Friday, 1 May 2009

The Band That Saved His Life: An Interview with Simon Goddard

Simon Goddard, author of The Smiths: Songs That Saved Your Life and the soon to be published Mozipedia offers his perspectives on music, life in general and how it changed forever.


 My first proper emotional Smiths memory would have been about February 1984. I was 12. It was a Sunday night and I was dreading going to school the next morning. I heard What Difference Does It Make? On the radio and the sound of the music and the terror in Morrissey’s falsetto singing at the end struck a chord,” Simon Goddard recollects;  “From that point forth they became the soundtrack to my teenage anxiety, and later my teenage euphoria. It was less a case of me choosing The Smiths as The Smiths choosing me. Whoever was to blame, they chose well.”


Simon, a music journalist, who occasionally likes to write about other ‘stuff’ as he likes to call it, has dedicated the majority of his life researching, writing, and loving The Smiths. His attention to detail is remarkable. For example, in The Smiths: Songs That Saved Your Life he details and encapsulates a fascinating picture of one of the 1980’s most influential bands through detailed analysis of their songs and recording sessions. 

With Songs that Saved your Life on its third revised and expanded edition, now, seems like the right time for a new exploration into all things Smiths related, “Mozipedia is my way of correcting the mistakes in the old book and starting again on a bigger canvass”, Simon explains, “The mixing of The Smiths with solo Morrissey in one volume is initially something I resisted and at first I was going to isolate everything in a sequel book in 2004 to be called More Songs Than They Can Stand. But the years pass, the goal posts shift, the heart softens and here we are with Mozipedia.”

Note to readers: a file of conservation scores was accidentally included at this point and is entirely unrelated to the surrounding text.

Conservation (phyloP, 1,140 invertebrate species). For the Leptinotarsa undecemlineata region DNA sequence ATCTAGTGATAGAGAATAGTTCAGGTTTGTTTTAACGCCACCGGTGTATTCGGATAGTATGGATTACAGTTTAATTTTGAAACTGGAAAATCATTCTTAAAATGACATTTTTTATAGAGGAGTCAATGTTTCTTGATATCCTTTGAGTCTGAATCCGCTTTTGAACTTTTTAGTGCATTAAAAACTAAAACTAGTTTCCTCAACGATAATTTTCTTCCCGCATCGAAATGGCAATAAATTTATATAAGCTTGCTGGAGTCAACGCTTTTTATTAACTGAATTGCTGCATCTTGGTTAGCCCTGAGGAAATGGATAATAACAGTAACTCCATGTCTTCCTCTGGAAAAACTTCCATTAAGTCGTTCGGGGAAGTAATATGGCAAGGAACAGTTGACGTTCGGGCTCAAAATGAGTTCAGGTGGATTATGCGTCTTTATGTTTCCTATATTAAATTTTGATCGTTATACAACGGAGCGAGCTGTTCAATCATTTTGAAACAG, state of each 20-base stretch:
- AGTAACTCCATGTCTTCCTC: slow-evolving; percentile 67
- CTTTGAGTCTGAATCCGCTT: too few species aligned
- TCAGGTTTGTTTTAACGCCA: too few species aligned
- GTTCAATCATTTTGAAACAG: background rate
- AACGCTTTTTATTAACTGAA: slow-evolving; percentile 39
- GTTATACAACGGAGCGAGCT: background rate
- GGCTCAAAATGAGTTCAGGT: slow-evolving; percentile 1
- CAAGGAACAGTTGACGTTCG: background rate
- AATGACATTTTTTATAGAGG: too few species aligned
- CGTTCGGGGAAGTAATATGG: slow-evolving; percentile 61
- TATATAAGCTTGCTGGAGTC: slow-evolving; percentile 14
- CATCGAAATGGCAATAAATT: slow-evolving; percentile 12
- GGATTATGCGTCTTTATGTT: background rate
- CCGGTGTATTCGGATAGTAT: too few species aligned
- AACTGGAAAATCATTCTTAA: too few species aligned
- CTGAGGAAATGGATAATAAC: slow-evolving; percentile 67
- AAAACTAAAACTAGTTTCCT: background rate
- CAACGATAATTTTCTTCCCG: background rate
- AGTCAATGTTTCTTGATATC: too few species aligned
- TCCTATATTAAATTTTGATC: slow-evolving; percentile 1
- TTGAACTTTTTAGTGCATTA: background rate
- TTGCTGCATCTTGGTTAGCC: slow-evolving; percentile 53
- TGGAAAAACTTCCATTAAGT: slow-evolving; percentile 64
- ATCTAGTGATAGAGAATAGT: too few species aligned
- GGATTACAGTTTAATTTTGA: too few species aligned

Mozipedia, which Simon describes as, “An insane book and an insane task,” places great focuses on Morrissey alongside anecdotes about the rest of the band. It documents everything Simon has collected over the years - every song, every album, and every co-writer. Moz’s favourite films, records and authors and snippets about food, sex and tea, compacted into a single volume.  “The intention allows the reader can form their own picture of Morrissey by dipping in and joining whatever dots they wish.” Simon explains.   “It was either ‘throw it all in the skip’ or ‘throw it all in a book’ and, for my sins, I chose the latter.”


Two years down the line (“A self-imposed sentence, unlike poor beloved Oscar” Simon chuffs). Mozipedia is ready. When asked if he feels close to Morrissey, Simon admits,  “So close that if I were him I’d take out an astral restraining order.”



Having partaken in this major Smiths pilgrimage, where does the “quest” take him now? “If it is “a quest” then I think Mozipedia is the end. I’m getting near forty and there’s a lot of life to live. The Smiths taught me enough not to spend my forties and beyond watching the same films, listening to the same records and reading the same books I read when I was sixteen.”


To Simon, The Smiths are a “triumph of art and beauty.” Will there ever be another band like them? “Put it this way: Do you think there has been or ever will be a painter like Van Gogh again? Do you think there has been or ever will be a writer like Dickens again?” he asks in all seriousness. “There’s your answer, Van Gogh. Dickens. Beethoven. The Smiths. That was the whole point of The Smiths: to prove that pop music is as serious and valid an art form as any other. Their legacy rests upon it". 

Mozipedia is published on 9th August 2009 through Ebury Press


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